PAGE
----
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An Abstract of The Peacemaker Ken Sande. Grand Rapids, WI: Baker Books 1991 Christianity is a vital faith that takes human life head on. Hardships, disagreements, arguments, broken relationships, hurt feelings, apologies, forgiveness—all of these are part of life as a Christian and as instruments for God’s hands to refine. So the question is this:  If unity and peace are so vital to the witness of the church, yet their absence is so much a part of life, how do we then maintain them? Ken Sande, a lawyer and committed Christian and member of his church, presents in his book The Peacemaker.

I have found this book to be a practical, up-to-date guidebook to the Bible’s teaching on conflict resolution in the church. Part one of the book encourages us as Christians to look at the unavoidable conflicts in our lives as opportunities to trust God, mature our faith in His provision, and ultimately glorify Him through our response. Part two leads us to examine our own lives, teaches us to determine what situations are really worth fighting over, and gives some practical teaching on repentance.

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Part three outlines Jesus’s teaching on conflict in Matthew 18, giving practical advice and examples on how one should approach a brother who has sinned; one should use the “two or three witnesses,”. Part four offers a well-balanced study on forgiveness, and encourages Christians to “overcome evil with good. ”  One of the best characteristics of Sande’s book is that it is distinctively and unapologetically Christian. The entire first half of the book is an extended study of how conflict is uniquely handled in the Christian life. Sande writes on p. 5, “Most importantly, the Bible teaches that we should see conflict neither as an inconvenience nor as an occasion for selfish gain, but rather as an opportunity to demonstrate the presence and power of God. ”  That is a welcome emphasis, and quite a different one from what the world would tell us. Sande’s thoughts are distinctively Christian, declaring meaning of all conflict is fundamentally for the glory of God. He mentions several times that he has prayed for people who were in conflict, thus recognizing that it is not finally a conflict-resolution program but the power of God that is the substance to real reconciliation.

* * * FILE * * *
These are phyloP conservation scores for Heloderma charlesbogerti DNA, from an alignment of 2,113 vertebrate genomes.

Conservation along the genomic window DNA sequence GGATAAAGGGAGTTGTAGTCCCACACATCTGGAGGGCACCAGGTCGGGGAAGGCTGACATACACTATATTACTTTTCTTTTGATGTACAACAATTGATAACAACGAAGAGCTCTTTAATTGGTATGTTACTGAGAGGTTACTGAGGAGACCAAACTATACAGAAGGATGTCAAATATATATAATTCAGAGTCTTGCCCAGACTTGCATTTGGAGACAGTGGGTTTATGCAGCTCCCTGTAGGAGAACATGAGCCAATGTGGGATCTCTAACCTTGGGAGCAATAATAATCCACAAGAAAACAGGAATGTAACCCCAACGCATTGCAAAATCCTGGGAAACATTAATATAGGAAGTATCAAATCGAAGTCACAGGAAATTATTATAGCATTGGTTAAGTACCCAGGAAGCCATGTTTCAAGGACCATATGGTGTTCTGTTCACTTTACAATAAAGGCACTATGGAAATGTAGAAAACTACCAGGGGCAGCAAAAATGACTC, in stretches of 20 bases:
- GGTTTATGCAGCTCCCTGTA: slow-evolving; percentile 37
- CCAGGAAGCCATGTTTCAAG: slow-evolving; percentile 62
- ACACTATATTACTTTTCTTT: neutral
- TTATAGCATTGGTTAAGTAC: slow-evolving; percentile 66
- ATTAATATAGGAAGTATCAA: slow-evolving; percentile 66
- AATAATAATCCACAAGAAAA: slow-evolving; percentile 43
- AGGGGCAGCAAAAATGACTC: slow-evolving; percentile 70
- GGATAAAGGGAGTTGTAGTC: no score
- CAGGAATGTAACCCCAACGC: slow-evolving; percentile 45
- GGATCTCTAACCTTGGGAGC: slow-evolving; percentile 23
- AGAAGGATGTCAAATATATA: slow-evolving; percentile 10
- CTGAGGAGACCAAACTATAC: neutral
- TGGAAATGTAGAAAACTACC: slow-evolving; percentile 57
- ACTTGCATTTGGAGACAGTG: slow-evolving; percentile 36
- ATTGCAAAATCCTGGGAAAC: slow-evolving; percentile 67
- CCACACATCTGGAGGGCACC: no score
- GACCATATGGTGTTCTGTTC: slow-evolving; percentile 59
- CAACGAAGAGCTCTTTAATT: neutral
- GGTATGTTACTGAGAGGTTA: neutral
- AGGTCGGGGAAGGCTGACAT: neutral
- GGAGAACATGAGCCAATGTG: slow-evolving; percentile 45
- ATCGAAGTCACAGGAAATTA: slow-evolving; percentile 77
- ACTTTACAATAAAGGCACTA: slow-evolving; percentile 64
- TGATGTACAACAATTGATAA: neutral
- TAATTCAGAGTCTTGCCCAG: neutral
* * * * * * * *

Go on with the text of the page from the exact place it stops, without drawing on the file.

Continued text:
Sande makes a strong case that the church is uniquely positioned to be a powerful agent for resolving conflict in a healthy way. The church, says Sande, is able to cut to the heart of a disagreement and create long-term, permanent solutions in a way that secular courts cannot. The desire is too immediate in our society today to move straight to trial when any conflict arises. “[But] litigation,” he writes, “usually increases tensions and often destroys relationships. In contrast, the church can actively encourage forgiveness and promote reconciliation, thus preserving valuable relationships. . .   The church can help people to identify root problems,” p. 48. Where a judge is limited to awarding monetary damages, transferring property, and basically re-shuffling the surface; the church is able to address issues of sin, relationships, and personality. All in all, the church is much better equipped, if it would ever take up that divinely ordained mantle, to handle disputes, heal relational ruptures, and be in the process a shining testimony to the grace of God. It should be mentioned here as an aside that Sande has included some quotes on this topic from an article by Justice Antonin Scalia from the Christian Legal Society.

It is fascinating to see a Justice of the Supreme Court calling on the church to do the job it was given by Christ and thus to take back that burden (and that authority, frankly) from the secular courts. Chapter 10 is an interesting one that will spark much thought about forgiveness. There are certainly passages in the Bible that tell us to forgive unconditionally, that ask God to “forgive us our trespasses as we forgive those who trespass against us. ”  Then again, there is Luke 17:3, which says, “If your brother sins, rebuke him, and if he repents, forgive him.   If he repents, forgive him. I am sure that any number of arguments could be made to allay the conditionality of this statement, including the fact that this is not speaking about a personal offense, or that this passage isn’t teaching about what to do when the offender doesn’t repent. Notwithstanding these arguments, though, and they are certainly worth discussing, I do not think one can escape the conclusion that throughout the Bible, forgiveness of all kinds, both God’s and ours, is spoken of in some sense as conditioned on the offender’s repentance.